- Maverick Insider: a struggle for union independence in a time of national liberation by Johnny Copelyn
At the center of the idea of a trade union is the concept of collective solidarity. Solidarity is often used more rhetorically than analytically. It is possible to distinguish between two interpretations of the concept. The first is value-based, defining solidarity as a ‘moral imperative that … is a fundamental value in all the major religions of the world: do to the other what you would like her to do to you. Love your neighbor as yourself’ (Lindberg 2014:136).
The second, a union approach to solidarity, is different as it ‘has a constitutive element of mutual self-interest’. Solidarity in a union context means moving from an individual self-interest, or the self-interest of a smaller group, to a broader self-interest – for example, of all metalworkers in Sweden, or all dockworkers in Europe – and perhaps eventually to the mutual self-interest of a global working class. But even so, union solidarity will always have an element of shared self-interest.‘Unions are interest-based organizations’ (Lindberg 2014:136).
But Lindberg goes on to add a third element to his definition of solidarity – identity. Solidarity has, he says, an element of identification that is typically based on a shared position in the organisation of production. Identity as a worker, being part of the working class, is a vital element in union solidarity: ‘[Solidarity] is expressed in a willingness to stand up for each other and fight together’ (Lindberg 2014:136).
Johnny Copelyn’s engaging account of his years in the labour movement and then his successful entry into business presents one with a puzzle; are [End Page 158] there two Copelyns, one a working class hero committed to collective solidarity, the other a ruthless individualist who became a billionaire capitalist?1 Or is there a consistent commitment to certain goals that lies deep below this apparent contradiction?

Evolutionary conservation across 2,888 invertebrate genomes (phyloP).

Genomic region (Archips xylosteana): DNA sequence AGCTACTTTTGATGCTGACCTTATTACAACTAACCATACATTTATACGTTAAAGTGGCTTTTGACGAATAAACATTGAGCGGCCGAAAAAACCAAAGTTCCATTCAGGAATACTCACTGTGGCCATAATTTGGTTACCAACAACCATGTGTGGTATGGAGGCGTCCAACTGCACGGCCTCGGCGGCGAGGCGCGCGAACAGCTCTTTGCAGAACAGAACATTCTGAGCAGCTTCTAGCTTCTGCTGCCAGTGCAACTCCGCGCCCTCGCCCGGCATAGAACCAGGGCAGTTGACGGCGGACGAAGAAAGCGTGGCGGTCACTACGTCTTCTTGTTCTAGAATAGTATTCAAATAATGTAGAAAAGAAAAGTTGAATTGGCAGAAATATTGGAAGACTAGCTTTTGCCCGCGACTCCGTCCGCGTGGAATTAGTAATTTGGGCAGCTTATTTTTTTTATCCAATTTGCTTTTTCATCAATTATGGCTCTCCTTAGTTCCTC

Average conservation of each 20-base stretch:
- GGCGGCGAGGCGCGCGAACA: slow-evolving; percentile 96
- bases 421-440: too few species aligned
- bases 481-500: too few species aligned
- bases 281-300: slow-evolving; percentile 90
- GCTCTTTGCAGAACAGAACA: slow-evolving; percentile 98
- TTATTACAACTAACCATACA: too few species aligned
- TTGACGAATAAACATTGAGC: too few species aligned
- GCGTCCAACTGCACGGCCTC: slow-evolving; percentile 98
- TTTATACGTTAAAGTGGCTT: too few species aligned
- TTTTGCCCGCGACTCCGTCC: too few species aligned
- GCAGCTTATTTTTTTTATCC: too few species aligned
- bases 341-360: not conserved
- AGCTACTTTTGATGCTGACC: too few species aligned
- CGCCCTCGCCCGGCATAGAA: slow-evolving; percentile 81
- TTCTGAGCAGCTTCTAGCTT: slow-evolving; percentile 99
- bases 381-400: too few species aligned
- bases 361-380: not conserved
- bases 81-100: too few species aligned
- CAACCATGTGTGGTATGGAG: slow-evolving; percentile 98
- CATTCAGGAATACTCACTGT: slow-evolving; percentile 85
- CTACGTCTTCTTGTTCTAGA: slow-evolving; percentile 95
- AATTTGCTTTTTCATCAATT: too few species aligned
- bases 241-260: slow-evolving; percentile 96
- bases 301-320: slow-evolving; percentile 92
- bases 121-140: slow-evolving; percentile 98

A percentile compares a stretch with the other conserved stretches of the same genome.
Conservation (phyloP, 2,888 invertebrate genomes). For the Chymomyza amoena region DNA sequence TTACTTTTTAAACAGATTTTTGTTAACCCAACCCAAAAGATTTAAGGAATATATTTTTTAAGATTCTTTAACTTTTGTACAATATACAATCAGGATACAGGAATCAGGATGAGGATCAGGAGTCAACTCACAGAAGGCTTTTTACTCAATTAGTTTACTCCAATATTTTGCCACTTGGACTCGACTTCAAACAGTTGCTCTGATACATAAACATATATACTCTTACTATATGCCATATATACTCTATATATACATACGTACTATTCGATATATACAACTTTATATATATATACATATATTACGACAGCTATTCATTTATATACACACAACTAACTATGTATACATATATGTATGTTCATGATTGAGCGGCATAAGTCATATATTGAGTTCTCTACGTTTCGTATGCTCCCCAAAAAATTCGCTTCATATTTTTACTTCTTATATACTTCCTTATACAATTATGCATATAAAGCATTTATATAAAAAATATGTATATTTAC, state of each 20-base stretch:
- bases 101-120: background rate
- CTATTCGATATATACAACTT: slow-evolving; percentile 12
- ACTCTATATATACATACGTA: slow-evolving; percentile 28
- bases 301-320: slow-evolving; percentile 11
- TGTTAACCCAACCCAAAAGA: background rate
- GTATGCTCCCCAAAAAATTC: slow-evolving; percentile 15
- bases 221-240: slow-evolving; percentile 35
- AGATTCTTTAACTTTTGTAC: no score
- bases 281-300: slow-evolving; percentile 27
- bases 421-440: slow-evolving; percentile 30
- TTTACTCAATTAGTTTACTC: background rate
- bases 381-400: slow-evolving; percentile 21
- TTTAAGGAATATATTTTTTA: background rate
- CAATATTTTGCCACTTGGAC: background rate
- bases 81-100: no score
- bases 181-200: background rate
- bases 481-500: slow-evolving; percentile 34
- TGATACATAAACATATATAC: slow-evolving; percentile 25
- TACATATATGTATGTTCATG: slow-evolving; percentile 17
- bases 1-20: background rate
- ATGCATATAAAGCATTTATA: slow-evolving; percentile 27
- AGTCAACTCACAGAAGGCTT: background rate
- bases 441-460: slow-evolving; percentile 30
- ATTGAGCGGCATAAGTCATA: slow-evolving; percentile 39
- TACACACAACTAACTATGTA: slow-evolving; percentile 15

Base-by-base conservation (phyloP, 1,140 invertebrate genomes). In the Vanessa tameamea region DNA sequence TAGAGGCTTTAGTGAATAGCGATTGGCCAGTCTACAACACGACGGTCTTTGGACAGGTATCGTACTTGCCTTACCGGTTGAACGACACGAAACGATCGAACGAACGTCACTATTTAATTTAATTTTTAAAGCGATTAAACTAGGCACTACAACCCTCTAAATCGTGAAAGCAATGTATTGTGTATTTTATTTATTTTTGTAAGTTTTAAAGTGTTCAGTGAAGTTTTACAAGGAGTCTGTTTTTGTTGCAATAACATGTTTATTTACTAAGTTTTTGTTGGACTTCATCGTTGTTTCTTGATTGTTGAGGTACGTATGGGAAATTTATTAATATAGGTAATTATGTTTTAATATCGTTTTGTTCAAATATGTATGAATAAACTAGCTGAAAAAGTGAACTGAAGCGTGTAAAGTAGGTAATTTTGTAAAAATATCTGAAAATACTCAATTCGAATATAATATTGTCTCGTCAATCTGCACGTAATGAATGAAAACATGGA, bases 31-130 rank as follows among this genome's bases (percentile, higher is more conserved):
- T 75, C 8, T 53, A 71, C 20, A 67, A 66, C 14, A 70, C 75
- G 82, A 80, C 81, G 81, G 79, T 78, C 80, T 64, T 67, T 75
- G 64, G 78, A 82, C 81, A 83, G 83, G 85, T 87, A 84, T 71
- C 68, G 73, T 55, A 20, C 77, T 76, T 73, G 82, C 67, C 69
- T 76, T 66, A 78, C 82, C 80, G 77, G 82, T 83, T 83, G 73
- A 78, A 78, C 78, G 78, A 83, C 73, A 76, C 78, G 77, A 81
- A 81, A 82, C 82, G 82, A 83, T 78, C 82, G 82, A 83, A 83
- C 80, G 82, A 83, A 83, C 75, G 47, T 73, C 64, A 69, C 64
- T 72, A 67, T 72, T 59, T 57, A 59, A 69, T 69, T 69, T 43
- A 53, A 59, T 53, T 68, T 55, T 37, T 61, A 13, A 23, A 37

Rather than thinking of Copelyn’s narrative in terms of the false binary of ‘continuity’ or ‘rupture’, I see the book as providing the reader with a unique insight into a remarkable generation of trade unionists who contributed decisively to the transformation of South Africa but whose personal circumstance were in the process dramatically transformed. The most celebrated example is, of course, Cyril Ramaphosa. Johnny Copelyn is another. They pragmatically seized the new opportunities that the advent of democracy offered, shaping the nature of post-apartheid South Africa in the process.
There are a number of excellent accounts by ex-unionists and labourlinked academics on the post-1973 rise of labour, but there is none quite like this.2 Written in an easy accessible and readable style, it is a gripping narrative. It is an insider’s account of the internal dynamics of a key union in the struggle for democracy. It is full of irony and humour with quite extraordinary stories of how the clothing and textile union struggled from small beginnings in Durban to become a highly innovative national union. This is autobiography at its best. It is a tribute to a highly skilled negotiator with a sharp independent mind.
Copelyn begins the narrative with an account of his conversion as a teenager to Habonim, a socialist Zionist Jewish youth movement that ‘woke me up suddenly to a sense that life wasn’t fair’ (3). He decides to put his youthful idealism into practice and travels to Durban to offer support as an economist to the emerging trade union movement. I remember his arrival well as I was one of the first people he visited in February 1974, as he notes in the ‘walk-on’ part he gives me in the drama that was to follow. Interestingly his first job was editor of the newly launched South African Labour Bulletin, one of the few surviving initiatives of what came to be called the Durban moment.
Copelyn soon emerged as a central figure in the textile union and the struggles for recognition in the powerful textile mills of the Frame...